1. Use proper sentences.
Use clearly laid-out sentences. Long sentences are difficult to digest..
“The man who presents the reasons for the delay in implementing the necessary
job-destroying investments planned for october, which should also save costs ang
guarantee the continuing market share for product X, encounters little understanding”
“There are plan for investment in October. These will destroy jobs but should
also reduce costs and retain the market share product X presently enjoys. Whoever
has to present tha reasons for the delay in this investment will encounter little
. Avoid splitting the subject and predicate.
Ok: “After arguing the point in the meeting, David consented to allow it”
Not OK: “David, after arguing the point in the meeting, consented to allow it.”
· Avoid splitting infinitive (to call, to meet, to do)
Ok: “Peter wnted to check each order carefully and meticulously.”
Not Ok: “Peter wanted to carefully and meticously check each order
· Keep the same subject
Ok: “We were hungry at the conference because we forgot to order lunch.”
Not Ok: “We were hungry at the conference because one forgot to order lunch.”
· Keep the same tense.
Ok: “Jane answered the telephone but nobody spoke.”
Not Ok: “Jane answered the telephone but nobody speals.”
Following are some rules for the clear, easy-to-comprehend formulation of sentences.
Use short sentences
Construct short, uncomplicated sentences. As a simple rule of thumb – new idea, new
Limit subordinate clauses
For each main clause or idea, use only one subordinate clause. Accumulating
subordinate clauses leads to a forst of words which the reader has to hack through,
frequently having to backtrap to grasp the main point that is being made
“It is important that any employee who saw the man stole a acer from the staff
car park, reports that state that he was dark haired, other reports state that he was
wearing a blue bomber jacket, and yet another report states that he was about
twenty five years old, should come and see the personnel immediately, providing that
they are not interrupting their work or that personnel officer is available.”
It would be better say:
“Would any employee who saw the man who stole ca from the staff car park
please visit the personnel officer immediately. Please check first that the personnel
officer is available, and do not interrupt your work. We have received various reports
that the man was about twenty-five years of age, dark-haired and wering a blue
Some grammatical pitfalls
Are boun hat singular in form but refer to a group of persons or things. One must be
careful to use a singular or a plural verb depending upon the purpose of the particular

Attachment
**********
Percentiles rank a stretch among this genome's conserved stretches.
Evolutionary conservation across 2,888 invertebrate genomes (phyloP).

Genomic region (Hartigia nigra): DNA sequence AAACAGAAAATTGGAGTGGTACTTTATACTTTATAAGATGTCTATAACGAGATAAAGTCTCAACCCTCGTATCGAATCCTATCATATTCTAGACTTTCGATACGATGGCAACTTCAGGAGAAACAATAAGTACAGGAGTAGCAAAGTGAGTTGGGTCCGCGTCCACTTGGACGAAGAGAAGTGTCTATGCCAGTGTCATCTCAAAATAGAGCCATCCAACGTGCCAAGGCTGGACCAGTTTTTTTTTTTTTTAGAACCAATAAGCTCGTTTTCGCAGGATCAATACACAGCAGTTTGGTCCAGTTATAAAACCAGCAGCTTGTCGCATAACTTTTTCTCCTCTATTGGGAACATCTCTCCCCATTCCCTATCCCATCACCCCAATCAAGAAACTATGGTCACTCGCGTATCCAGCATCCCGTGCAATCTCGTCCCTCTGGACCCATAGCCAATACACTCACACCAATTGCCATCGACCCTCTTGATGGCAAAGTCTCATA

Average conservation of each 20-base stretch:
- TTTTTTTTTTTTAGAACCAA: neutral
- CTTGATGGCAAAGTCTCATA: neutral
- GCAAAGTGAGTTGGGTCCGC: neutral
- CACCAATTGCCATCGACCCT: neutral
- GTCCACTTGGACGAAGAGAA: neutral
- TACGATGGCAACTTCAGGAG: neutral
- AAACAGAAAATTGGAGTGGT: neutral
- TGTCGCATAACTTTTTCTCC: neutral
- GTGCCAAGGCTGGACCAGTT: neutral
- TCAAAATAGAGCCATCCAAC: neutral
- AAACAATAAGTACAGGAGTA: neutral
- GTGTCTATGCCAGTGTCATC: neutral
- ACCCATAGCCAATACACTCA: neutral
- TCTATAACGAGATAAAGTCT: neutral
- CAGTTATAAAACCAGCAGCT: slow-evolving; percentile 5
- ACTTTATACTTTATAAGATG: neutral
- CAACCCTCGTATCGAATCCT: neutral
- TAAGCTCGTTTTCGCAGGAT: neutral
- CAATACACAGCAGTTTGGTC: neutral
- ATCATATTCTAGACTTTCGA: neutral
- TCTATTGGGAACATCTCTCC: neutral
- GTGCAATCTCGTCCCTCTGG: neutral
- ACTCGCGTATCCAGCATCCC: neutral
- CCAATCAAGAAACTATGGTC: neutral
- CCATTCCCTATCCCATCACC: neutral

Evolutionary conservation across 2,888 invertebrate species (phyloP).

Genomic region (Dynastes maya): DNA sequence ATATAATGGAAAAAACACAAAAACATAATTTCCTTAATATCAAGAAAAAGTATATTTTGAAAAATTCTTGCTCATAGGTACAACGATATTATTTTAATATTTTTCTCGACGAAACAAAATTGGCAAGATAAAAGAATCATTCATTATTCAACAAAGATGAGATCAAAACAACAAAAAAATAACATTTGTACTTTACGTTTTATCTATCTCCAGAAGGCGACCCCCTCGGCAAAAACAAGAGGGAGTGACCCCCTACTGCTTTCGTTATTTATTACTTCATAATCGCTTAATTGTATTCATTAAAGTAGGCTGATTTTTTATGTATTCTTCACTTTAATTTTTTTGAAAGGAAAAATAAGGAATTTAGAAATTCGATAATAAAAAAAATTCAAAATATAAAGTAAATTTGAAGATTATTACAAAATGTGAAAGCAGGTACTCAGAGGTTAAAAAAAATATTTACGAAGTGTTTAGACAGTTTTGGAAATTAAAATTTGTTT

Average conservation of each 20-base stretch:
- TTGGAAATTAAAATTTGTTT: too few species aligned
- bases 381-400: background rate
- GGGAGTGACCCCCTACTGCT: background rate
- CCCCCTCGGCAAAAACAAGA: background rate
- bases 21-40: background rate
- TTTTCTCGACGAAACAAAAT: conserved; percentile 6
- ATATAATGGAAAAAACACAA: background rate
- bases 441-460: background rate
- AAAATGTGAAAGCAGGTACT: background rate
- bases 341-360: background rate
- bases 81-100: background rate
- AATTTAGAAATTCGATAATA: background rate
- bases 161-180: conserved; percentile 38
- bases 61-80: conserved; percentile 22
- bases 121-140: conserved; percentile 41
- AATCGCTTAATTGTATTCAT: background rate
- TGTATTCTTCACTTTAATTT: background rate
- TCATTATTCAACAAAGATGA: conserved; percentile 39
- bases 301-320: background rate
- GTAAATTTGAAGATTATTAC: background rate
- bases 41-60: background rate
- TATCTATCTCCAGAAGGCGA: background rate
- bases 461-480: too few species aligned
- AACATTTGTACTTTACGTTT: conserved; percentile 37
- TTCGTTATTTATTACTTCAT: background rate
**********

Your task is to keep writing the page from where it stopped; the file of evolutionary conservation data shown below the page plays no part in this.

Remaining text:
“The committee was furious with the plans for a strike.”
This is singular because the committee was acting as a group.
“The committee was arguing among themselves over the plans foe a strike,”
The cmmitee were obviuosly acting as individulas, not as a unit.
The most common error involving pronouns is in phrases using “me”. “myself” and “I”.
For example.”between you and I” should be “between you and me”. The best way to
get this right is to imagine the other person is removed:it would make no sense to say “That was written by I” or “That was written by me”. Therefore, it cannot be correct
to say “That was written by Mary and I” or That was written by Mary and myself”;
rather “That was written by mary and me” is correct.
Similar to the problem of the collective noun is the problem of”distributive” adjectives
and pronouns. These include: anybody, nobody, everybody, either, niether, each.every,none. They are all singular and must be used with verbs and pronouns in the singular.
Ok: “Everybody who travels abroad must have his or her passport”
Not Ok: “Everybody who travels abroad must have their passport”
Ok: “Each of the staff was given a certificate after the course.”
Not Ok: “Each of the staff were given a certificate after the course.”
Are singular or plural depending on the singular or plural nature of their subject.
For example, the following are both correct:
“Those plates, left from the managers’ meeting, have not been washed.”
The stack of plates, lrft from the managers’ meeting, has not been washed.”
The most common mistake here is to use an adjective when an adverb is required.
Ok: “She read the letters very quickly.”
Not Ok “She read the letters very quickly.”
2. Use Proper Punctuations
3. Use correct Spelling